Tel: 02 9213 2300
Email: msam@n2n.com.au


About ICANN

ICANN's mission is to coordinate and ensure a stable, secure and unified global Internet identifier system. To reach another person on the Internet you have to type an identifier into your computer - a name or a number. That identifier has to be unique so computers know where to find each other. ICANN helps coordinate these unique identifiers across the world. ICANN was formed in 1998. It is a not-for-profit public-benefit corporation that supports and coordinates participants from all over the world dedicated to keeping the Internet secure, stable and interoperable. ICANN promotes competition and develops policy on some of the Internet's unique identifiers. ICANN doesn't control content on the Internet. It cannot stop spam and it doesn't deal with access to the Internet. But through its coordination role of the top level of the Internet's identifier systems, it does have an important impact on the expansion and evolution of the Internet. For more information please visit: www.icann.org.

About VOCUS

(ASX:VOC): Vocus Communications is an ASX listed leading telecommunications provider of Data Centre, Dark Fibre and International Internet connectivity across Australia, NZ, Singapore and the US. The company provides high performance, high availability, and highly scalable communications solutions, which allow service providers to quickly and easily deploy new services for their own customer base.

Domain Name System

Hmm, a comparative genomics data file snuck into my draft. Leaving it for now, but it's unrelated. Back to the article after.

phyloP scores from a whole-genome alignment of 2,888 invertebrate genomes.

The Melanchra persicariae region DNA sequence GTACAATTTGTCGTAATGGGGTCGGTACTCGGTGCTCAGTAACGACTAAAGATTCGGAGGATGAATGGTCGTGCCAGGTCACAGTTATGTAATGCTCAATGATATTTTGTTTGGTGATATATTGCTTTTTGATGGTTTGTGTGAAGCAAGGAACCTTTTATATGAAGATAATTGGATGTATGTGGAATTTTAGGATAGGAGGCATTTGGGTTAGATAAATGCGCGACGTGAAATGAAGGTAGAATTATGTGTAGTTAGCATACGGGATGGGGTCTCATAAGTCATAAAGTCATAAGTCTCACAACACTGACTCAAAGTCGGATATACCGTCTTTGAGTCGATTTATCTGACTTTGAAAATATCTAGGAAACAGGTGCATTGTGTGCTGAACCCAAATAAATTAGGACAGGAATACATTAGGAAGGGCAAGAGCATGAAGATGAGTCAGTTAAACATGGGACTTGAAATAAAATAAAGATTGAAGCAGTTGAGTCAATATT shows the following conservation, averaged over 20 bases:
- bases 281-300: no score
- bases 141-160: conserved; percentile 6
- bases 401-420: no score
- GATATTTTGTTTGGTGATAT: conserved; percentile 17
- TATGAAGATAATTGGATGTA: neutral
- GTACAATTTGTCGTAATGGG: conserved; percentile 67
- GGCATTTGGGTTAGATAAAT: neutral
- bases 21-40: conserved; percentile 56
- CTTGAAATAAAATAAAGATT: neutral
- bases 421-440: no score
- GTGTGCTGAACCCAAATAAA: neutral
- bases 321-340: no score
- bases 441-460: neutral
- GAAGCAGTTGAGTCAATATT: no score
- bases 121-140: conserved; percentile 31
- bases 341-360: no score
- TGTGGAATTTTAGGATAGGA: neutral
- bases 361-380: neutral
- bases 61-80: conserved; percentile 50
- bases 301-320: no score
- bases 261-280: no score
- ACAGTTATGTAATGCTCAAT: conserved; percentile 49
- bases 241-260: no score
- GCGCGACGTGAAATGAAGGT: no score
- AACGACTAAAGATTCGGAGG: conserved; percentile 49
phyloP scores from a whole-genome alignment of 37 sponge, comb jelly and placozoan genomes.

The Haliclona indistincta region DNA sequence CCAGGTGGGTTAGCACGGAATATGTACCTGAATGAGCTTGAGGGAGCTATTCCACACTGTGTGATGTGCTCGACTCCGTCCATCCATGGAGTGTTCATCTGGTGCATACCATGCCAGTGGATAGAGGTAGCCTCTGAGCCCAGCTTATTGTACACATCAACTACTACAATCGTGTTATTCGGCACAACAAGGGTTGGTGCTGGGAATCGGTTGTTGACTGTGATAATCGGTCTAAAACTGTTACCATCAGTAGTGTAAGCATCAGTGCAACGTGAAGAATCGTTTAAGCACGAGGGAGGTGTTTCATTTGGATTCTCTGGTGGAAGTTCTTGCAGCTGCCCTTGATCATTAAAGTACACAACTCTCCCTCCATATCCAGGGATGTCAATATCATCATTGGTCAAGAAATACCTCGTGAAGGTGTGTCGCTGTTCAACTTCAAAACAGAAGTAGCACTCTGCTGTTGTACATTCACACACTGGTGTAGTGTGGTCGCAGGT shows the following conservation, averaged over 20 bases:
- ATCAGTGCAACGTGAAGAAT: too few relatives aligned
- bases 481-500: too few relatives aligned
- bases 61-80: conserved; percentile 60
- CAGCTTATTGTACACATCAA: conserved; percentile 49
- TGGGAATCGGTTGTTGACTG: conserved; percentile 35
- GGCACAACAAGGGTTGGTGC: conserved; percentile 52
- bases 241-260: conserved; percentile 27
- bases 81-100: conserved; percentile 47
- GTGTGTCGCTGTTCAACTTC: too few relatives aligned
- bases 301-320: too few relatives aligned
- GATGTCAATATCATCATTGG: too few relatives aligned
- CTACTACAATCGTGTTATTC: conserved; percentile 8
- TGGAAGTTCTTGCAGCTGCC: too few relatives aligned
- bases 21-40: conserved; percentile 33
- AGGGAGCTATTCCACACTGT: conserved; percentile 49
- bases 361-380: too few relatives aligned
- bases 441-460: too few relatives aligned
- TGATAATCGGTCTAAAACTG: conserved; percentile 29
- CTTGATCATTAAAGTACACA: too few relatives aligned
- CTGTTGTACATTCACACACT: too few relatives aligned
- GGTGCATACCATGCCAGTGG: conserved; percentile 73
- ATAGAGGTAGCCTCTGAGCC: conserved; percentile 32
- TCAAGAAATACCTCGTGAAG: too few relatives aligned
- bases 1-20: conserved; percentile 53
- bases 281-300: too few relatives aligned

Internationalized Domain Name ,IDN,"IDNs are domain names that include characters used in the local representation of languages that are not written with the twenty-six letters of the basic Latin alphabet ""a-z"". An IDN can contain Latin letters with diacritical marks, as required by many European languages, or may consist of characters from non-Latin scripts such as Arabic or Chinese. Many languages also use other types of digits than the European ""0-9"". The basic Latin alphabet together with the European-Arabic digits are, for the purpose of domain names, termed ""ASCII characters"" (ASCII = American Standard Code for Information Interchange). These are also included in the broader range of ""Unicode characters"" that provides the basis for IDNs. The ""hostname rule"" requires that all domain names of the type under consideration here are stored in the DNS using only the ASCII characters listed above, with the one further addition of the hyphen ""-"". The Unicode form of an IDN therefore requires special encoding before it is entered into the DNS. The following terminology is used when distinguishing between these forms: A domain name consists of a series of ""labels"" (separated by ""dots""). The ASCII form of an IDN label is termed an ""A-label"". All operations defined in the DNS protocol use A-labels exclusively. The Unicode form, which a user expects to be displayed, is termed a ""U-label"". The difference may be illustrated with the Hindi word for ""test"" — परीका — appearing here as a U-label would (in the Devanagari script). A special form of ""ASCII compatible encoding"" (abbreviated ACE) is applied to this to produce the corresponding A-label: xn--11b5bs1di. A domain name that only includes ASCII letters, digits, and hyphens is termed an ""LDH label"". Although the definitions of A-labels and LDH-labels overlap, a name consisting exclusively of LDH labels, such as""icann.org"" is not an IDN."